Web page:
Of course, those two previous race attempts represented a younger version of Kyle. Back then, he was single and working construction, with no real financial commitments. For this latest go-around in the sage brush and desert sand, he was a 28-year-old husband with two boys under two years old and a job as a firefighter.
Kyle asked me to help on his pit crew, but I elected to sit this one out. I just wasn’t willing to watch as my son’s potential livelihood hung on the precipice of another motorcycle accident. This time, if he broke his arm, smashed his knee — or worse yet, injured his spine — the future and security of his family and career was in jeopardy. His wife shared my concern. Kyle stressed to her that living life with all the dangers and thrills was part of the package. He also promised us both he would ride as safe as possible. He was competing for time, not for the podium.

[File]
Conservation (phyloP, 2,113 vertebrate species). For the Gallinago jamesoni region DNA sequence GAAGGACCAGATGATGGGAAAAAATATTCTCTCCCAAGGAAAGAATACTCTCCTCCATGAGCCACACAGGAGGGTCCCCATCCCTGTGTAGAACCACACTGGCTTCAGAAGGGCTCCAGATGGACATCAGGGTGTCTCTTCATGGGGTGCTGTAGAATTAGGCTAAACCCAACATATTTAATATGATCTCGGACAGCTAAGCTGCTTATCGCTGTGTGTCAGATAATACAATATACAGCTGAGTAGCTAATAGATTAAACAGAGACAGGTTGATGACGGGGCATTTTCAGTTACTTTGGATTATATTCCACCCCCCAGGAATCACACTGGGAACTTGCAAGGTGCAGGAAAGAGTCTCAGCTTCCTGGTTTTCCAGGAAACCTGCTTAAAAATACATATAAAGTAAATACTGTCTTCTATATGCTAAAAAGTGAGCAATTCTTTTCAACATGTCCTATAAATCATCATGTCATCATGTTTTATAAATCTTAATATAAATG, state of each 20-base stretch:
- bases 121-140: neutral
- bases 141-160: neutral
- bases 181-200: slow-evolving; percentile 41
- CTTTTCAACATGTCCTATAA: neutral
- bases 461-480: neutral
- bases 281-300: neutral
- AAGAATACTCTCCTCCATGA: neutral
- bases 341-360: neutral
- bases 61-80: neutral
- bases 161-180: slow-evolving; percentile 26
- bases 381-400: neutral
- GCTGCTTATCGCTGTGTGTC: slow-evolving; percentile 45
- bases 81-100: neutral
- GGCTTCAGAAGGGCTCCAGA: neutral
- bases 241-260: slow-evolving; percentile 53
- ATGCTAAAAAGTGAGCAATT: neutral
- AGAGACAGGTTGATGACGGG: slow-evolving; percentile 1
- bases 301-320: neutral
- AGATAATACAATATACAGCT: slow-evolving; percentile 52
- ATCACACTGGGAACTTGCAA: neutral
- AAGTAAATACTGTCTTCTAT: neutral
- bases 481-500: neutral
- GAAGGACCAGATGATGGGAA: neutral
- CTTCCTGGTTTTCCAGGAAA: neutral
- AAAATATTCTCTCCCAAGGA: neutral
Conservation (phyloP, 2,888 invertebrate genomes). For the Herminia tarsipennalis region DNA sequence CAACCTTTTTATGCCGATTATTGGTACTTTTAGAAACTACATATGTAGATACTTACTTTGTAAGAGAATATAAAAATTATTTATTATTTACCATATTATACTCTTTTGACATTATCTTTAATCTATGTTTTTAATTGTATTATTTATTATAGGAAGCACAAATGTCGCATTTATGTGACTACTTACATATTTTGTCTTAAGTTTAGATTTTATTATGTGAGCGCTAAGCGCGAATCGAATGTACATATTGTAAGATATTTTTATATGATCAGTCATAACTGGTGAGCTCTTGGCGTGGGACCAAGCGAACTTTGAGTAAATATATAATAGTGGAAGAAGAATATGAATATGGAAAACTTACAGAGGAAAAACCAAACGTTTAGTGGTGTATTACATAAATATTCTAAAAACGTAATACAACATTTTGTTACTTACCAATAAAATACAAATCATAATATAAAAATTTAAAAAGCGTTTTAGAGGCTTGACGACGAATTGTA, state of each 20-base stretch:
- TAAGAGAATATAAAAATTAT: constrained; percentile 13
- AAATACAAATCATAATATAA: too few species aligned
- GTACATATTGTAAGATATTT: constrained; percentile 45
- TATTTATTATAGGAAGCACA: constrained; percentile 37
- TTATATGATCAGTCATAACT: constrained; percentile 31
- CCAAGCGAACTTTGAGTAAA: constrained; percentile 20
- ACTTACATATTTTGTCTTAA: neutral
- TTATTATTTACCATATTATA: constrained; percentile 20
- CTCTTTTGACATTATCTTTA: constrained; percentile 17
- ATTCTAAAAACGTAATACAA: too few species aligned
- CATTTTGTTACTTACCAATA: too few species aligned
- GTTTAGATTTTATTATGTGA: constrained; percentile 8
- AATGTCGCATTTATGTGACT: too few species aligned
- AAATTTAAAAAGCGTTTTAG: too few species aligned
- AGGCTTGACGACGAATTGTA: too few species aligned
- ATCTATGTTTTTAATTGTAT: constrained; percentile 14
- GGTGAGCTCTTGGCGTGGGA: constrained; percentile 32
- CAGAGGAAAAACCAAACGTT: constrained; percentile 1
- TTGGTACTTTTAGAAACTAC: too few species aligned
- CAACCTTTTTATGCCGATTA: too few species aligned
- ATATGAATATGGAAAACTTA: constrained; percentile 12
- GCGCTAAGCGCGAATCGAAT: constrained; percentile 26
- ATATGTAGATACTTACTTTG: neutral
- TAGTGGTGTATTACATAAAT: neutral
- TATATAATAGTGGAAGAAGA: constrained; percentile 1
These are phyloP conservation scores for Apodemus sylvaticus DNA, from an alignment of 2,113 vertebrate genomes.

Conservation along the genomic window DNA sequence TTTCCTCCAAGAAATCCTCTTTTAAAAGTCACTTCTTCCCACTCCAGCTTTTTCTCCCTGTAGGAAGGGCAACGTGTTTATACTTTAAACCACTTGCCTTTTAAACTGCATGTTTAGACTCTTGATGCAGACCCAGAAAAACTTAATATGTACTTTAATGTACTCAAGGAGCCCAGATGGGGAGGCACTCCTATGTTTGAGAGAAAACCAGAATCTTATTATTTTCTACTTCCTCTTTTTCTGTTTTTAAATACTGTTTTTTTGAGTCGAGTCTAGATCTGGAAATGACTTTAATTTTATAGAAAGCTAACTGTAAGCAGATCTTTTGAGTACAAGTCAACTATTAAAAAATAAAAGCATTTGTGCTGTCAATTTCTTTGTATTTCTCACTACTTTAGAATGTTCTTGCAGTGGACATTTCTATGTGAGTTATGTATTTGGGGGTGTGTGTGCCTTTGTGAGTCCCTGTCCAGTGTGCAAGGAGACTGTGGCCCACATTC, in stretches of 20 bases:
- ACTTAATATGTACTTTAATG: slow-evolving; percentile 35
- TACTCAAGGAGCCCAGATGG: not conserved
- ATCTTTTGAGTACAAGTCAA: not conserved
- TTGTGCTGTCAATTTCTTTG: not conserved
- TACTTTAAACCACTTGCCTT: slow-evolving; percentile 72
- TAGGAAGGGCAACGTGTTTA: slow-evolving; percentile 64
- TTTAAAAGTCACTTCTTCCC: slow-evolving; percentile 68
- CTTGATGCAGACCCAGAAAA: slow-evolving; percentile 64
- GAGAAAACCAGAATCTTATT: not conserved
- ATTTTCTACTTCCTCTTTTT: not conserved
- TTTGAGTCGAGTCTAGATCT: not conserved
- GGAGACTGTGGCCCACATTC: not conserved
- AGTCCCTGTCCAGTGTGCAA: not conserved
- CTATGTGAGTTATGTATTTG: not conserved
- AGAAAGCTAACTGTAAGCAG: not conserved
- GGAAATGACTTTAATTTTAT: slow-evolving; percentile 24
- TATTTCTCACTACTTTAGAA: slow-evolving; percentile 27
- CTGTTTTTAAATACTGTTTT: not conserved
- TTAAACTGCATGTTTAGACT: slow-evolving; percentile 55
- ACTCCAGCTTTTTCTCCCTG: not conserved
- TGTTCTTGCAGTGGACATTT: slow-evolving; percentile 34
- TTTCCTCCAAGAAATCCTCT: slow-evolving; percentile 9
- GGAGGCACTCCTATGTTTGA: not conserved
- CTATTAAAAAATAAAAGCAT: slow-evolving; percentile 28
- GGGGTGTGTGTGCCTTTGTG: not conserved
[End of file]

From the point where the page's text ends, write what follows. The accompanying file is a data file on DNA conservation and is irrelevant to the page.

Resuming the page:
Just after the race started, I got the text message. There’d been an accident. I should’ve been shocked, but instead, I was awestruck that I’d predicted the outcome.
I got the details later. Right at the start of the race, Kyle had been caught up in a group that ran off the trail and went down hard. He managed to lift the bike and ride another seven miles, but eventually tapped out due to pain in his shoulder and difficulty breathing. So off to the hospital they went: a wincing Kyle, his very upset spouse and their two babies.